Murders Named Chief Academic Officer

Michael Murders of Ozark has been named as the new chief academic officer at Arkansas Tech University-Ozark Campus.

Murders will supervise all academic programs delivered by Arkansas Tech-Ozark faculty, coordinate faculty development activities, lead the assessment of student learning efforts and plan course schedules. He will also assist in the strategic planning of the campus and development of new programs and curriculum.

“It is an honor to accept the position of chief academic officer,” Murders said. “I am excited about continuing my career at the Ozark Campus and enthused about this new opportunity to work with Tech’s academic leadership to facilitate the success of our students, faculty and staff.”

Chancellor Bruce Sikes said, “Mr. Murders has the support of the faculty and staff. Since his tenure on the Ozark Campus, Mike Murders has shown the ability to assist both students and faculty. He is proven in his accomplishments and we are proud to have Mr. Murders as a part of our Ozark Campus team.”

Most recently, Murders was as an instructor at Arkansas Tech-Ozark. Prior to that, he was an adjunct instructor at Rose State College in Oklahoma City and an assistant professor of aerospace studies for the Air Force ROTC at the University of Arkansas in Fayetteville.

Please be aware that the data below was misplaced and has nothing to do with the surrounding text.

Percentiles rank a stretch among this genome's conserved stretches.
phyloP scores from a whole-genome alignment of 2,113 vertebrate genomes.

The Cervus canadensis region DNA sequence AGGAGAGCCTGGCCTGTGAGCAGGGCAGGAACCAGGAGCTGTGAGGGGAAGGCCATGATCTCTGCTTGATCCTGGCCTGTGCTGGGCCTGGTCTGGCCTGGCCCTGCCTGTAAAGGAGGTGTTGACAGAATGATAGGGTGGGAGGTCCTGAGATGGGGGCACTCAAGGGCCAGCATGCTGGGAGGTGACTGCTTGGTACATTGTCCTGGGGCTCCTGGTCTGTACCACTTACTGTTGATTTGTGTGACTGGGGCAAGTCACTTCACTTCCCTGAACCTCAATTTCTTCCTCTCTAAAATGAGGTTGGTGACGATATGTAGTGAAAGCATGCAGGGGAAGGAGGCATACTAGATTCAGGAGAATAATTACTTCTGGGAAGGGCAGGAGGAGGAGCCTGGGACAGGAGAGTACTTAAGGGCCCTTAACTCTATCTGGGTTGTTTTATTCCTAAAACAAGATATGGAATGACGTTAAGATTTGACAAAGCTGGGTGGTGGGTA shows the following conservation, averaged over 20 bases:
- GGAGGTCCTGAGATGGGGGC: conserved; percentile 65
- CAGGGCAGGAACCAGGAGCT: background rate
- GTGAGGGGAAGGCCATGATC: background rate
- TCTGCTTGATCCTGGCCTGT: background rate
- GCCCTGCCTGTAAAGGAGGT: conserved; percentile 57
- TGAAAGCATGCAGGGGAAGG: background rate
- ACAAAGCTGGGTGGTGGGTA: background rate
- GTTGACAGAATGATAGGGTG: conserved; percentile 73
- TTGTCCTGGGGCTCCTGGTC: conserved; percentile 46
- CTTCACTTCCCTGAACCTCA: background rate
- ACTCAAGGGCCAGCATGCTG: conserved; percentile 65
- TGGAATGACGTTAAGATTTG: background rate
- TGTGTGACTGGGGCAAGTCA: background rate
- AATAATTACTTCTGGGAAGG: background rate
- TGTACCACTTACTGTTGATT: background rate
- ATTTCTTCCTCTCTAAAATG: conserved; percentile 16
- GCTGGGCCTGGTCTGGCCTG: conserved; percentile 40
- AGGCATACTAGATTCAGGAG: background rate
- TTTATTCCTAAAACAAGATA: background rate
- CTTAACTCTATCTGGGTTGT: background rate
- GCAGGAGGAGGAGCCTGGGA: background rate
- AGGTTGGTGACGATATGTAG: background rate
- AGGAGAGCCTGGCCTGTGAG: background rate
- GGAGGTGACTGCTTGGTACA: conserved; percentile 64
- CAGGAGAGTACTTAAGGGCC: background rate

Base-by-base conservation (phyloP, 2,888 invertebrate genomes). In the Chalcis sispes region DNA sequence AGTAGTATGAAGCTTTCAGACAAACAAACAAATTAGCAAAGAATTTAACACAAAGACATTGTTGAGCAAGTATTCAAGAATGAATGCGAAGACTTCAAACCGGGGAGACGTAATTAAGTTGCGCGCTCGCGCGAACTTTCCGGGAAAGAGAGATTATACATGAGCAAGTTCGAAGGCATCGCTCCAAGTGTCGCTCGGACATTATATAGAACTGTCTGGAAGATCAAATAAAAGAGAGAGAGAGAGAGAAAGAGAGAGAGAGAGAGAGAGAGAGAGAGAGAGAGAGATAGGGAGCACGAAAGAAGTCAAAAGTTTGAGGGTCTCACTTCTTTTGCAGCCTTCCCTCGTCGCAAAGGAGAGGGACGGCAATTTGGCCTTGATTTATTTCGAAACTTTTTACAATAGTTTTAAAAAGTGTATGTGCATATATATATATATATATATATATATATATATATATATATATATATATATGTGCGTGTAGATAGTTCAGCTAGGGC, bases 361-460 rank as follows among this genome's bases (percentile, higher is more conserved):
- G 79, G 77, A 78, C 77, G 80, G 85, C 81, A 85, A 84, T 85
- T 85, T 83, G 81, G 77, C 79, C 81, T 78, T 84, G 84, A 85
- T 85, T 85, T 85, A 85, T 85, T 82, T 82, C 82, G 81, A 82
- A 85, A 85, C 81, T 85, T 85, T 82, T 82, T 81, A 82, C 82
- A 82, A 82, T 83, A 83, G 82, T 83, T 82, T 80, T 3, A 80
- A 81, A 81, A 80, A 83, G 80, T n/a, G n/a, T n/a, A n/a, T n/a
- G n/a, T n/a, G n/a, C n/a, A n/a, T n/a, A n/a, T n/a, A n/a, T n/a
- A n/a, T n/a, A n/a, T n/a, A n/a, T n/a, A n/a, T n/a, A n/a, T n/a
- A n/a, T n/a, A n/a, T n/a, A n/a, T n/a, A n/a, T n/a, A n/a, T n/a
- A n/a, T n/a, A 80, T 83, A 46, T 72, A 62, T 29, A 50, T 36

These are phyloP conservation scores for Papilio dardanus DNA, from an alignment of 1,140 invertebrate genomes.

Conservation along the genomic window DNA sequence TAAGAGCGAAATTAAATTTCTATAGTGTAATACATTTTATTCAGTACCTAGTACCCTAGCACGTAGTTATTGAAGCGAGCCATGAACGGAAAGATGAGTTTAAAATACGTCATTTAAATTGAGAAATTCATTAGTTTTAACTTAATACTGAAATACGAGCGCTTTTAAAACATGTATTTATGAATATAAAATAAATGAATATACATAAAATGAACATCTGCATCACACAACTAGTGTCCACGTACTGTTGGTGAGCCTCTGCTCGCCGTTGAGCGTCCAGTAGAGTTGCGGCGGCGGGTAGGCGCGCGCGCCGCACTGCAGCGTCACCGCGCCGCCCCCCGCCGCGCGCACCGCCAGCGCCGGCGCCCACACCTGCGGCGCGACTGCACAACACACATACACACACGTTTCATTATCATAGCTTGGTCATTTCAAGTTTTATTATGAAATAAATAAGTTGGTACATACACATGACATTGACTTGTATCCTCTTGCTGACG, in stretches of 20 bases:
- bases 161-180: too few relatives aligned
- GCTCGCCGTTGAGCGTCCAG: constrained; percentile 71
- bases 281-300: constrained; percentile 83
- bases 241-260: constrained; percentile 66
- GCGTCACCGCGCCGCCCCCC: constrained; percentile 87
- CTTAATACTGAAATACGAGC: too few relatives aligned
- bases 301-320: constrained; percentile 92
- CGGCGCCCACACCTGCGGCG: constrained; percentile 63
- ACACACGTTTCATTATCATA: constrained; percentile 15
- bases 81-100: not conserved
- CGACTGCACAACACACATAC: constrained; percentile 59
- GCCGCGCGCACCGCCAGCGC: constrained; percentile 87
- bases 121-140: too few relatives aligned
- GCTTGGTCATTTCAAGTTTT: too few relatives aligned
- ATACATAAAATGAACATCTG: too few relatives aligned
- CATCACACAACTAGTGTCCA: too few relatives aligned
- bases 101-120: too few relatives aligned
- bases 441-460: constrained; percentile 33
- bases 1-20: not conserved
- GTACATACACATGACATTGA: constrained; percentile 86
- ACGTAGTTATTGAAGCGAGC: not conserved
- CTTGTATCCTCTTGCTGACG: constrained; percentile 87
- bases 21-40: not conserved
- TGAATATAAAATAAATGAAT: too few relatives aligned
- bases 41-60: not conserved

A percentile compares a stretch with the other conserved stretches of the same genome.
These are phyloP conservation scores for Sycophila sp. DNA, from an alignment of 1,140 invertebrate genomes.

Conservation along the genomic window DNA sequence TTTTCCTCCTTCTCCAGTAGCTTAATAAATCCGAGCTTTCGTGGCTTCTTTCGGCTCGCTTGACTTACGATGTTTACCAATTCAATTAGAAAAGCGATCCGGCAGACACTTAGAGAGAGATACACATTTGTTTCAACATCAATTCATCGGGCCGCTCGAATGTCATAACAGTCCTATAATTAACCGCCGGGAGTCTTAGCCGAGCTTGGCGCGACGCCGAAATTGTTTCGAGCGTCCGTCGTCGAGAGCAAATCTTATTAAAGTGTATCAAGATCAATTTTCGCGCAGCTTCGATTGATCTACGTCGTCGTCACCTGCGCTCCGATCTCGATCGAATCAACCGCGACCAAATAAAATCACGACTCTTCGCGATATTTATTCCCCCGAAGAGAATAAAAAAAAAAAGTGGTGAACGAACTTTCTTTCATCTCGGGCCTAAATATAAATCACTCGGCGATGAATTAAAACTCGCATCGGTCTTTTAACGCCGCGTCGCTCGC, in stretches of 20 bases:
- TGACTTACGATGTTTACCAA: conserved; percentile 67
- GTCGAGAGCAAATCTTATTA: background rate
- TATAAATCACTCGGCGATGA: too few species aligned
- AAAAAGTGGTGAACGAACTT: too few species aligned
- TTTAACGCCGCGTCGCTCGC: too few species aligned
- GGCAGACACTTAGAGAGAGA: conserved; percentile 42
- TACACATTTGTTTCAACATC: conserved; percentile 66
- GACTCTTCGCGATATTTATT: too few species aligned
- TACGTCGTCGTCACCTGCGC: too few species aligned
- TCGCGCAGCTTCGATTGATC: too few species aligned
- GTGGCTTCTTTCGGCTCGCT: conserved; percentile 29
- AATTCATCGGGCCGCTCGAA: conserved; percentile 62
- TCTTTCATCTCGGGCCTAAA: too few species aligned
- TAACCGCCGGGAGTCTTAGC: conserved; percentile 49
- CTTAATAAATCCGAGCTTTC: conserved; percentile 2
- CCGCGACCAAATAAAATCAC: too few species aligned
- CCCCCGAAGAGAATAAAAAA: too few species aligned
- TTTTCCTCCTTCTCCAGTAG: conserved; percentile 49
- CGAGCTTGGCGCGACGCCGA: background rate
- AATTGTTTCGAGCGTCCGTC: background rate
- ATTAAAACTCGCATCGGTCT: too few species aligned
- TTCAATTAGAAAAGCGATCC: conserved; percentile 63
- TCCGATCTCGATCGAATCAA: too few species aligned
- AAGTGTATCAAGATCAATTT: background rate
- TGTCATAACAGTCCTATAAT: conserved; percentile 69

Retired from the United States Air Force, Murders served as an academic instructor and lead recruiter and trainer for the Air Force ROTC as well as a NATO staff officer instructor in Afghanistan and the Netherlands. He directed and managed the logistical activities supporting information technology training including 12 multinational instructors, two classrooms and more than 30 course curricula.

Murders said he will miss the classroom and teaching.

“I will miss working directly with our wonderful students,” Murders said. “However, I’m grateful for the opportunity to be creative in developing educational solutions and new curriculum that embrace our mission to develop skilled and knowledgeable citizens to support our local communities.”

Murders is currently a doctoral candidate for the Doctorate of Higher Education in faculty leadership from the University of Arkansas. He holds an Associate of Applied Science in computer science technology from the Community College of the Air Force as well as a Bachelor of Science in computer science from Park College in Parkville, Mo. He also has a Master of Science in computer information science from Troy State University of Montgomery in Alabama.

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